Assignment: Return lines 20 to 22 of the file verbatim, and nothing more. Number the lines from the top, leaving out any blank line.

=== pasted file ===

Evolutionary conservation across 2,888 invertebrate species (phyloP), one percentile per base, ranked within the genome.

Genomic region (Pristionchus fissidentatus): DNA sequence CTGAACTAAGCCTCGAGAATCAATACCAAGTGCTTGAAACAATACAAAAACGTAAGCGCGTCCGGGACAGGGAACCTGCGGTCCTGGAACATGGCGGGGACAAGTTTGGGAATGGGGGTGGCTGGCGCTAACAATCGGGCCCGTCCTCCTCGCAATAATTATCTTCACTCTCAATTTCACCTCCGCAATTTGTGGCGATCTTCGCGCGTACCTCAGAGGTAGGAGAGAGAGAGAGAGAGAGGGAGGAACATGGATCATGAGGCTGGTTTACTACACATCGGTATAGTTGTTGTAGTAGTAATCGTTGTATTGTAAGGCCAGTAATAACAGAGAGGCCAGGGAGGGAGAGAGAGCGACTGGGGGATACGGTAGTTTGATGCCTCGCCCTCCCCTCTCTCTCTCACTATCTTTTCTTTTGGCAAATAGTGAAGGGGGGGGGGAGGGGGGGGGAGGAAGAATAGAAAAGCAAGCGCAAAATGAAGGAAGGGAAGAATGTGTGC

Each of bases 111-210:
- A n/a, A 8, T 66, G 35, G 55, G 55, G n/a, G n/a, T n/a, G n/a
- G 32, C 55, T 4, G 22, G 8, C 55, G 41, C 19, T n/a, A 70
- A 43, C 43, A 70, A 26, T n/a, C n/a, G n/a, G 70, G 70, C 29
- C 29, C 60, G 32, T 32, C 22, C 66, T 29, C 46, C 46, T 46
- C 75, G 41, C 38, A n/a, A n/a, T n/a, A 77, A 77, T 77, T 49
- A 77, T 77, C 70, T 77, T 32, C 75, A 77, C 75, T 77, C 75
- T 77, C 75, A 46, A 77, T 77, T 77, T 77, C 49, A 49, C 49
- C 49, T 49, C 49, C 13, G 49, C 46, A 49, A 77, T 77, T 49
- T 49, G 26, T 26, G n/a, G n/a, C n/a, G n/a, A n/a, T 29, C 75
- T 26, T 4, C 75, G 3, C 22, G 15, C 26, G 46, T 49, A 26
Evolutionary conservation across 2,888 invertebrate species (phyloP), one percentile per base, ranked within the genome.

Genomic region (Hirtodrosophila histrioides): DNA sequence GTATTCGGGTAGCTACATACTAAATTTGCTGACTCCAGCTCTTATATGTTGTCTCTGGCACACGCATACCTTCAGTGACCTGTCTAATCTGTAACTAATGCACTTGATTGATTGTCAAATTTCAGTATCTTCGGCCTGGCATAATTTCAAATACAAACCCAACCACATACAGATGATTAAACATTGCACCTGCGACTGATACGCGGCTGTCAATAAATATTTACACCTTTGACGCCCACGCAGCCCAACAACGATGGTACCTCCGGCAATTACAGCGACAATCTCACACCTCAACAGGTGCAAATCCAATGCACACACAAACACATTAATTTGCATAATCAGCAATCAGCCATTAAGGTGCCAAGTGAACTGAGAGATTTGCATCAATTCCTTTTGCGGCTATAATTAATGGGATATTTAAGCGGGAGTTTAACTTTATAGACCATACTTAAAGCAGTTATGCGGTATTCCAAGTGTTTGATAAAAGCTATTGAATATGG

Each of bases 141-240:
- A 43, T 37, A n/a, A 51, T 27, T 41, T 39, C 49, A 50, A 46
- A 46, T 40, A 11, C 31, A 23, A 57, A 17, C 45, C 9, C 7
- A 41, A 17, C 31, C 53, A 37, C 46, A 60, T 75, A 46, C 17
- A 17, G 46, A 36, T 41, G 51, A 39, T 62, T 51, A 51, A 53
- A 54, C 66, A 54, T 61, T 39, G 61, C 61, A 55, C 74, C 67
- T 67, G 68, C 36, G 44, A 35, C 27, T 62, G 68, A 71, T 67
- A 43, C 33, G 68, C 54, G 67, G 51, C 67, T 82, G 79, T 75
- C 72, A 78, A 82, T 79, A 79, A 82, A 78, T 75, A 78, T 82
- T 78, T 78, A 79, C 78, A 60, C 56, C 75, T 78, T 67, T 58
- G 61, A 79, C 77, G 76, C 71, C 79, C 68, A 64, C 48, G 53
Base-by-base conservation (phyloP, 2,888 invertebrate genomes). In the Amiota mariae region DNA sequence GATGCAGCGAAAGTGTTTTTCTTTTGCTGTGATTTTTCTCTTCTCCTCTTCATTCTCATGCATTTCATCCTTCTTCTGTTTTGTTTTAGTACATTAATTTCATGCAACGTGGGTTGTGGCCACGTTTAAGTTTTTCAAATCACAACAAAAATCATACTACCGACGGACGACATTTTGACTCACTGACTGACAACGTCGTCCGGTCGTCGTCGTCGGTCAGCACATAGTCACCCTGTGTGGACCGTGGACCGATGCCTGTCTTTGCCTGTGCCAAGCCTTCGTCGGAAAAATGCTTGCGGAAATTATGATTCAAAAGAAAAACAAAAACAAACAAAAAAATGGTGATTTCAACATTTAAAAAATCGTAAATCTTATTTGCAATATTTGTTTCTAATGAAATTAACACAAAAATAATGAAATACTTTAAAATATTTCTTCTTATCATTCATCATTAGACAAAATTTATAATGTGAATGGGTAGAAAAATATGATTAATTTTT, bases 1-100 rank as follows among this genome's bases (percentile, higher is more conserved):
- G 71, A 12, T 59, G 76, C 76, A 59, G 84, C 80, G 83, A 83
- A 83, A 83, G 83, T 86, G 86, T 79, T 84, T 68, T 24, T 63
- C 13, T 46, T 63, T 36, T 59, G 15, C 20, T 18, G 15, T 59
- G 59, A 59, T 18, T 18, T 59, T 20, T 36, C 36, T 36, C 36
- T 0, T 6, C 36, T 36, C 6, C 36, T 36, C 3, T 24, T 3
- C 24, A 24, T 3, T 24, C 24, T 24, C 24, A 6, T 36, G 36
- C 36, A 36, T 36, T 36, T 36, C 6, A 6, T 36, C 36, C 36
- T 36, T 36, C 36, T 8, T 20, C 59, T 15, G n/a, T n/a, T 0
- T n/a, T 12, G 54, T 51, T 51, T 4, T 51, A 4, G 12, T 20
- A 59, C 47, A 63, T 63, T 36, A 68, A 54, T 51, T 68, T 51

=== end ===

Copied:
- A 17, G 46, A 36, T 41, G 51, A 39, T 62, T 51, A 51, A 53
- A 54, C 66, A 54, T 61, T 39, G 61, C 61, A 55, C 74, C 67
- T 67, G 68, C 36, G 44, A 35, C 27, T 62, G 68, A 71, T 67